Understanding phase change materials on a fundamental level is crucial to enable advancements in the key technological challenges of phase change memories.
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- Haris Pozidis
IBM Research scientist
Fig. 1: Density of states of amorphous phase change materials. Besides a strongly temperature-dependent band gap, amorphous phase change materials exhibit pronounced band tails as well as deep and shallow defect states that dominate the electrical transport properties.
Fig. 2: Temperature dependence of the conductivity of GeTe before (black) and after (red) annealing. The conduction is dominated by p-type trap limited band transport above 180 K. Below, variable range hopping is dominant. Upon annealing, the band gap opens, leading to an overall reduced conductivity.
One of the biggest challenges for storage-like applications is resistance drift and drift variability in amorphous phase change materials. For memory-like applications, a precise understanding of the transient, field dependent conductivity is of crucial importance.
Both resistance drift as well as transient conductivity are closely related to the density of states [2012-2] of the amorphous phase (Fig. 1). In particular, defects in the band gap dominate the electrical transport behavior [2013-2].
Our group is investigating the correlation between density of states and electrical transport via experimental and theoretical means [2012-3, 2012-4, 2013-5]. On thin films we utilize infrared spectroscopy and temperature dependent conductivity and photo-conductivity measurements [2011-9] down to liquid nitrogen temperature (Fig. 2). On nanofabricated devices we perform transient switching experiments on the nanosecond timescale [2009-3].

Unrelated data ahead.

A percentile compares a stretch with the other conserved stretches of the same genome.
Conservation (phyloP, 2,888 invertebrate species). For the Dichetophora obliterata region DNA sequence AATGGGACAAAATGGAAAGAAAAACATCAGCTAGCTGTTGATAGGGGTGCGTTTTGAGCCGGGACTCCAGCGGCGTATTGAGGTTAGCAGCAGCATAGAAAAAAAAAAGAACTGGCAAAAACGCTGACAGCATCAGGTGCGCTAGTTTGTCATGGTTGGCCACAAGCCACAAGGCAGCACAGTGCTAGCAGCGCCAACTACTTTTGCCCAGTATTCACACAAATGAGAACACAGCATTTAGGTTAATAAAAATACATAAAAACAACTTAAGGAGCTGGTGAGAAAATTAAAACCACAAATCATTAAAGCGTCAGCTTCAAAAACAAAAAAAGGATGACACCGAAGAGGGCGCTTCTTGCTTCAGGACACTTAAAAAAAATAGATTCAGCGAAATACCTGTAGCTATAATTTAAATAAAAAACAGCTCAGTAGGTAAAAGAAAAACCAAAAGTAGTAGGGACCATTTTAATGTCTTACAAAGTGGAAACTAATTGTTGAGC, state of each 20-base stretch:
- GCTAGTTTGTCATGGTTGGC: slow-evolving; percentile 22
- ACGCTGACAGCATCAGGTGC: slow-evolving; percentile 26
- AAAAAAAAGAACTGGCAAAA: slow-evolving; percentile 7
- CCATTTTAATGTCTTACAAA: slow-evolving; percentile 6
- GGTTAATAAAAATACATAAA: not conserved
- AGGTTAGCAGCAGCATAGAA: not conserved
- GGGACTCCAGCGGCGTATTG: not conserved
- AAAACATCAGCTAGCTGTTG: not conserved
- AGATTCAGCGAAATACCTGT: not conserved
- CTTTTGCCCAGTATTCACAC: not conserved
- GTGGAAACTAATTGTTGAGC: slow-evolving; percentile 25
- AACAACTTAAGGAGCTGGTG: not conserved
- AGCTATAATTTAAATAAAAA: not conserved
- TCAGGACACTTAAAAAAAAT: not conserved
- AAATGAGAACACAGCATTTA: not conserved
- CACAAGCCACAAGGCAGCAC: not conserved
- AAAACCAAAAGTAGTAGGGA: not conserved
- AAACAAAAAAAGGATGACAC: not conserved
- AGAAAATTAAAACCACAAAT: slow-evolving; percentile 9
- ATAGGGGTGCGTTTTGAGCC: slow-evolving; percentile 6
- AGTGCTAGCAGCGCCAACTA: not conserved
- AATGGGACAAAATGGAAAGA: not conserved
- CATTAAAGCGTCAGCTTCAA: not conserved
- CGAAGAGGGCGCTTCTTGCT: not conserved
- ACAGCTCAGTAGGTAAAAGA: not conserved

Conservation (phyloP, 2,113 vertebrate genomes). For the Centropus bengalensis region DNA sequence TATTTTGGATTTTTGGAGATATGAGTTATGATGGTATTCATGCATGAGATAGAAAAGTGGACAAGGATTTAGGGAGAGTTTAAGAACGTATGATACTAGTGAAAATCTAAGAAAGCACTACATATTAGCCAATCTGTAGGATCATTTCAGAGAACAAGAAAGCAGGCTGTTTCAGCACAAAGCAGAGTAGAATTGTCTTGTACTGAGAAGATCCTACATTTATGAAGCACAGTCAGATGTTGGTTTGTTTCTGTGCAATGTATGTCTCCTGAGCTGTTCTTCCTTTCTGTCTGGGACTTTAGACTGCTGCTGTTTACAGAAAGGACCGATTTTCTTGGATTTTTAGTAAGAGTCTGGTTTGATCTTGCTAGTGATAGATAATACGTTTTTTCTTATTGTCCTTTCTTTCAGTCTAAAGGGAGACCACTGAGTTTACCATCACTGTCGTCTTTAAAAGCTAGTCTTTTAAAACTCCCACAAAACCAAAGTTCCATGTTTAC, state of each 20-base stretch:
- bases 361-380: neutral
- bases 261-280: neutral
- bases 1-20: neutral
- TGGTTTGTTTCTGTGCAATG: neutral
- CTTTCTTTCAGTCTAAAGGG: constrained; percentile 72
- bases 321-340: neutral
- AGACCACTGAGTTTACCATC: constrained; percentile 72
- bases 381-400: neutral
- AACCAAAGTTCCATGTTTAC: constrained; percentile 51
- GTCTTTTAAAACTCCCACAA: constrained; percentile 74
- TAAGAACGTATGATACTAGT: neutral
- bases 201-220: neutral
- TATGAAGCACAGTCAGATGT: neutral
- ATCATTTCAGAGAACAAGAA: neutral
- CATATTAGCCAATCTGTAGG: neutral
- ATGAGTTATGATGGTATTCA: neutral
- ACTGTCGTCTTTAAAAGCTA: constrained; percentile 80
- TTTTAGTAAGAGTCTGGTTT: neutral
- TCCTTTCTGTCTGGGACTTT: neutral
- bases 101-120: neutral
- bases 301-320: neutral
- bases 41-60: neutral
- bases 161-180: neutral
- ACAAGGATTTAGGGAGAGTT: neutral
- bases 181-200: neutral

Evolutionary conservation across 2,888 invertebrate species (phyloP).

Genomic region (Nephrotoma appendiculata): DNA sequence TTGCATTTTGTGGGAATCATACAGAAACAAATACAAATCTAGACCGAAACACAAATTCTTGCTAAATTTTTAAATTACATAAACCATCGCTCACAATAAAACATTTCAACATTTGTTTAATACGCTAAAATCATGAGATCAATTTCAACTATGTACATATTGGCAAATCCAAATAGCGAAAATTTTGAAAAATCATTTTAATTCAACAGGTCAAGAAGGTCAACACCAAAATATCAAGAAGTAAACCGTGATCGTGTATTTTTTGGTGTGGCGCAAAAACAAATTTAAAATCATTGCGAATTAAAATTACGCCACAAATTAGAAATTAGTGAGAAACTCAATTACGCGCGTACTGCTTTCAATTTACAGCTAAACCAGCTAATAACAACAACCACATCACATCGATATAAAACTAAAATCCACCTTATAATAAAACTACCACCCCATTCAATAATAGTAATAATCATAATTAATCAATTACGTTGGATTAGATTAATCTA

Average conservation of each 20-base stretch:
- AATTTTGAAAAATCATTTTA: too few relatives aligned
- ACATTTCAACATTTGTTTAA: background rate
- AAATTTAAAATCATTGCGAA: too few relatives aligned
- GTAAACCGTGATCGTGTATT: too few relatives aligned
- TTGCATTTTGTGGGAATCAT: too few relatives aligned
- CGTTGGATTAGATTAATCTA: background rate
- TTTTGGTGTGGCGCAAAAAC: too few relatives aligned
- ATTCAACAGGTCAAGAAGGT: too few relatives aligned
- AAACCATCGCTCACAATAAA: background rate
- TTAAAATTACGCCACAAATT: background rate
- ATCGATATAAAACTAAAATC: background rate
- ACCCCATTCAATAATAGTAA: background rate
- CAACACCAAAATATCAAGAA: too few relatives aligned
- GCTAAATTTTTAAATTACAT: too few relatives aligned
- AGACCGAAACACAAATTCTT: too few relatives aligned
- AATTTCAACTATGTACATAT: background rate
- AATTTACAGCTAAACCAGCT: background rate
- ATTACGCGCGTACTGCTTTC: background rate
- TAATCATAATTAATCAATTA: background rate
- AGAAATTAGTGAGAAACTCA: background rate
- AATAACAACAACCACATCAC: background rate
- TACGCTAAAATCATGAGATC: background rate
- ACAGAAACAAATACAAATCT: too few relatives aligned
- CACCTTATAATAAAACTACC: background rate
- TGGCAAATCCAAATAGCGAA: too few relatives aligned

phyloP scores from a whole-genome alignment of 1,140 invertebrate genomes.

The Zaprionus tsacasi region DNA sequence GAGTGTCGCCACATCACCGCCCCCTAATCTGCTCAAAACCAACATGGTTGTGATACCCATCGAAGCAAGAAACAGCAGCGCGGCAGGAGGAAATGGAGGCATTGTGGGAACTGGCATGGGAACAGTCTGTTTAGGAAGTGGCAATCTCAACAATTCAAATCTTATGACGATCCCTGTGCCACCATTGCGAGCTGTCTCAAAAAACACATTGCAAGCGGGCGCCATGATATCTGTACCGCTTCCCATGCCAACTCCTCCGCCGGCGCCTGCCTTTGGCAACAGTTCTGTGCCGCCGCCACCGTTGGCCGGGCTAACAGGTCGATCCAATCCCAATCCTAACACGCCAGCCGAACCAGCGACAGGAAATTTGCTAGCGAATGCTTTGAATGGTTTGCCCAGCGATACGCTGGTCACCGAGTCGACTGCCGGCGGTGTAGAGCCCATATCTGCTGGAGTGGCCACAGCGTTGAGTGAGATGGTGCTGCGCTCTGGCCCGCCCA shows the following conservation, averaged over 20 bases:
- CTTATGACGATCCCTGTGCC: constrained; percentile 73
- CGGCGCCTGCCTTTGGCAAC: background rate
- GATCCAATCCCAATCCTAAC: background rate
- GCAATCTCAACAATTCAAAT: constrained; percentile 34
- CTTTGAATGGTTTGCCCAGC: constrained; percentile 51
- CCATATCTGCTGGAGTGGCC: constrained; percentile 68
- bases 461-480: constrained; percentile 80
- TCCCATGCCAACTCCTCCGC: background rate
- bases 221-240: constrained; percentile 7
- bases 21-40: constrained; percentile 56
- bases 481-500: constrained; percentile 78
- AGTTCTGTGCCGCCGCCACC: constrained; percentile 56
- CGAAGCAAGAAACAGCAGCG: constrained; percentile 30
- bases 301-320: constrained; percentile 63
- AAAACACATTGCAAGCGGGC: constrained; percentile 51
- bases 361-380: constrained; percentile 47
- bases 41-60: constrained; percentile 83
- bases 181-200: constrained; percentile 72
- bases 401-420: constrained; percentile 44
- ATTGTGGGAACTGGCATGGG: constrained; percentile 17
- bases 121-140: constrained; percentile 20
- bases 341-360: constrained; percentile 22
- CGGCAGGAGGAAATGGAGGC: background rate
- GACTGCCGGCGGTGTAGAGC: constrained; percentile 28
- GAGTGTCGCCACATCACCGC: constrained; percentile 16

In combination with computer aided simulations, these measurements give insights about the influence of specific features of the density of states on transport and on the nature of its evolution upon relaxation [2011-7] (Fig. 3). Finally, using molecular dynamics simulations in collaboration with the computational sciences department, the features in the density of states are linked to the structural arrangement in the amorphous phase.
In order to study the impact of electrical transport and other material characteristics on memory cells, finite element model (FEM) simulations are applied. They include physics based models for the phase change material parameters and their temperature and field dependence and solve Poisson and heat transport equations including thermoelectric effects [2009-1, 2009-2, 2010-1]. Combined with experimental data, they give insight into the thermal and electrical efficiency of cells and allow for scaling studies and the design of novel cell structures (Fig. 4).
Fig. 3: Resistance at room temperature and activation energy increase upon annealing. The simulation reproduces this behavior with an increase of the temperature-dependent band gap.
Fig. 4: FEM simulation of the RESET process of a phase change memory cell. The heat flux towards the neighboring cell shows the potential for thermal disturbance.